Attorneys for the accused killer of tech executive Bob Lee say their client can’t get a fair trial in San Francisco because his former lawyer was influenced by one-time Mayor Willie Brown to change her tactics—an assertion she denies.
The allegations are part of a new Nov. 30 filing by Nima Momeni’s legal team seeking to have his trial moved out of the city. In the motion, Momeni’s lawyers put forth a wide variety of reasons why they contend that finding an impartial jury here is impossible.
Besides Brown’s alleged influence, the attorneys point to extensive media coverage that has focused on Momeni’s family and their private lives, as well as his roots in Iran. They also cited the fact that hundreds of thousands of people in the Bay Area work in tech and supposedly revered Lee, who is best known for his work developing the mobile money transfer platform Cash App.
But chief among the complaints are the legal team’s “troubling and worrisome” experiences with local lawyers who were initially involved in the case and an “apparent political nexus that appears to be a driving force in some very unusual situations.”
Momeni, who has been charged with murder, is alleged to have fatally stabbed 44-year-old Lee under the Bay Bridge on April 4 over a dispute involving Momeni’s sister, Khazar. From the start, the case has been characterized by bombastic rhetoric, big personalities and intense media coverage.
The latest filings by defense attorneys imply that Momeni’s initial attorney, Paula Canny, may have been influenced by Brown to change her legal strategy, and that another attorney briefly involved in the case, Douglas Horngrad, insulted the new defense team and urged them to strike a plea deal with prosecutors.
Both Canny and Horngrad denied the allegations. Brown, who was a former civil rights lawyer before he entered politics, did not respond to a request for comment.
“The family advised me that Mrs. Canny had met with former Mayor Willie Brown to discuss this case. After this meeting, the family indicated that Mrs. Canny’s perspective of the case shifted dramatically,” said the motion, which was filed by the legal team headed by Saam Zangeneh and Bradford Cohen.
Canny withdrew from representing Momeni in May and was replaced by Cohen and Zangeneh, who are based in Florida and do not regularly practice law in California. They are being assisted by Tony Brass, a San Francisco attorney.
The motion claimed that Canny undercut the new legal team on day one by not waiting for their representative to appear in court before a hearing ended. It also claimed that she handed over Khazar Momeni’s cellphone to police without a warrant, court order or a request from the district attorney.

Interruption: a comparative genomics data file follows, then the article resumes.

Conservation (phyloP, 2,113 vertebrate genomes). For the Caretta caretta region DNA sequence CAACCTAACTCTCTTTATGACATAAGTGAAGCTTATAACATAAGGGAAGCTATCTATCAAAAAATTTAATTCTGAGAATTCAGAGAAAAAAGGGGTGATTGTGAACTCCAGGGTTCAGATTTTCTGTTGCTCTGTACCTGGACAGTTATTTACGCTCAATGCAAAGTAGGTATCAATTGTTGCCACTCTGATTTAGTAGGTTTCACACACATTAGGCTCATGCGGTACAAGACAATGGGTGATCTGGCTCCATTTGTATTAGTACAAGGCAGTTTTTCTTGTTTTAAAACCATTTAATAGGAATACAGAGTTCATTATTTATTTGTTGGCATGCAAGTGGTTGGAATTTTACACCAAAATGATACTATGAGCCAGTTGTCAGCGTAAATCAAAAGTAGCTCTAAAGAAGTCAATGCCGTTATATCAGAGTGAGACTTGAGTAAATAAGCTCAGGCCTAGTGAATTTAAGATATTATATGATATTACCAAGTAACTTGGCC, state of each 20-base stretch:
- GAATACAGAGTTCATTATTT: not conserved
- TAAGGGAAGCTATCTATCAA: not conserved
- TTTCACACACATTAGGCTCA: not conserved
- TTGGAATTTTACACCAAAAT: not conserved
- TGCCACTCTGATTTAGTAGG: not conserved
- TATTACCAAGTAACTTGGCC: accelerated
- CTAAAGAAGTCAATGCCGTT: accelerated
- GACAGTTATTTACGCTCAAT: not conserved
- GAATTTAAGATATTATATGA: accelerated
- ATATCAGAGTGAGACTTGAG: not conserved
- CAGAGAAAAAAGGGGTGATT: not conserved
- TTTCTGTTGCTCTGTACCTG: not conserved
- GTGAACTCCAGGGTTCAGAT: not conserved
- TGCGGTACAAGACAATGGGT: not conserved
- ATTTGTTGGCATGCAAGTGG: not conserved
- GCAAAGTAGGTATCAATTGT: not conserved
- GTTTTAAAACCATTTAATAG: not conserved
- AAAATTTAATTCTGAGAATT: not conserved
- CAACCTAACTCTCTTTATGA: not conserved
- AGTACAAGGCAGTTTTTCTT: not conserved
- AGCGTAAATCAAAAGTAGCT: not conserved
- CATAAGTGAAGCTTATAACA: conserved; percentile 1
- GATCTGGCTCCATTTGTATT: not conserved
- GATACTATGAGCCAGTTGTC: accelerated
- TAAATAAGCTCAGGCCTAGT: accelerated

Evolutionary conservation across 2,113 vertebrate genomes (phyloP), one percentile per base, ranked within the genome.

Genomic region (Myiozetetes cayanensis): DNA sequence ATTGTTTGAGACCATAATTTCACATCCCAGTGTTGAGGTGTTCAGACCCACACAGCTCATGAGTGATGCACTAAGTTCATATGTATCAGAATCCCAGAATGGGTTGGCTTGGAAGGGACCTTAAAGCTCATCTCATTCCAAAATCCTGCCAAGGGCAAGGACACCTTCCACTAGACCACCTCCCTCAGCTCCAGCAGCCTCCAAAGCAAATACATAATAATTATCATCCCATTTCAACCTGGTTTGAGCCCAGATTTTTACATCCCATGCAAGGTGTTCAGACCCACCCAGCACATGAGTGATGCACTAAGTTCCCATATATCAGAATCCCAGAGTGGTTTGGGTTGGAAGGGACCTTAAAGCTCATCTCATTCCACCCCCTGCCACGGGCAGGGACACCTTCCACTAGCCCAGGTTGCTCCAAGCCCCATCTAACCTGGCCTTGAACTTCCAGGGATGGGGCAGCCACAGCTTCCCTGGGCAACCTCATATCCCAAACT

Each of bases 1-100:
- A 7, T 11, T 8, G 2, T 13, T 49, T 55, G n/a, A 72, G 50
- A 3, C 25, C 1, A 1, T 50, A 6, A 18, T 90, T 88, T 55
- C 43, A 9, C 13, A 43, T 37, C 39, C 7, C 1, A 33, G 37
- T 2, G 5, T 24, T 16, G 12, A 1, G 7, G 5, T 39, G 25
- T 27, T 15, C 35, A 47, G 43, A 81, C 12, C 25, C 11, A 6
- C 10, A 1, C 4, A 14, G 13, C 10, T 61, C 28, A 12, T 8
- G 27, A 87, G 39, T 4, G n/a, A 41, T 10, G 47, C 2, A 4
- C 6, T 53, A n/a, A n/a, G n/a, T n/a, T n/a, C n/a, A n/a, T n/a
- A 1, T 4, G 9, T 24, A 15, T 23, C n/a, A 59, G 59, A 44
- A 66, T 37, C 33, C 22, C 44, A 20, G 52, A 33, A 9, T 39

Canny denied those allegations.
“If they want to vilify me, OK, because they know that I’m never going to comment beyond what I said about it not being true,” she said.
The motion argues that Horngrad, who frequently meets with Brown, insulted Cohen and Zangeneh and opined that Momeni should seek a plea deal.
Horngrad was introduced to Momeni’s family by Canny as a potential lawyer for Dr. Dino Elyassnia, Khazar Momeni’s husband, the filing said. After that introduction, Horngrad expressed interest in joining Momeni’s new legal team, even appearing at the group's first court hearing on June 13.
After Cohen and Zangeneh decided that Horngrad was not a good fit, according to the filing, he responded with “a series of angry, inflammatory, and accusatory emails. … The last one was so venomous that he accused me of ‘doing a first-class job of elevating a manslaughter to a murder.’ He then ended the email by calling me ‘an obvious prick.’”
“The email is threatening in nature, as it suggests that we should plead out the case to a manslaughter even though Mr. Horngrad had not reviewed the evidence or ever spoken to the client,” the attorneys said in their motion.
Horngrad did not reply specifically to the allegations in the motion but told The Standard, “I will address them in the proper forum.”
The motion’s other argument for why the trial should be moved listed the extensive local news coverage of the case, which detailed the lives of Nima Momeni and Lee and went far beyond simply informing the public.
The motion contends that such stories were “written to inflame the local public as to introduce non-admissible evidence to a local jury pool.” For instance, the motion claimed The Standard’s publication of photos of Nima Momeni in jail was “cataclysmic.” (Momeni’s attorneys were aware of the photos prior to publication, and refused to comment to The Standard about them. They did not request that they not be published.)
It also claimed that stories noting Momeni’s Iranian birthplace were prejudicial.
“The local media has used Nima’s Momeni’s and undersigned counsel’s ethnicity to create a negative sphere associated with the current Iranian regime,” the motion contended.
The filing expands on statements made by the legal team last week after a hearing in San Francisco Superior Court by Momeni’s lead attorneys, Zangeneh and Cohen.
Judge Loretta Giorgi set a trial date for March but is scheduled to make a ruling on the change of venue motion on Jan. 25.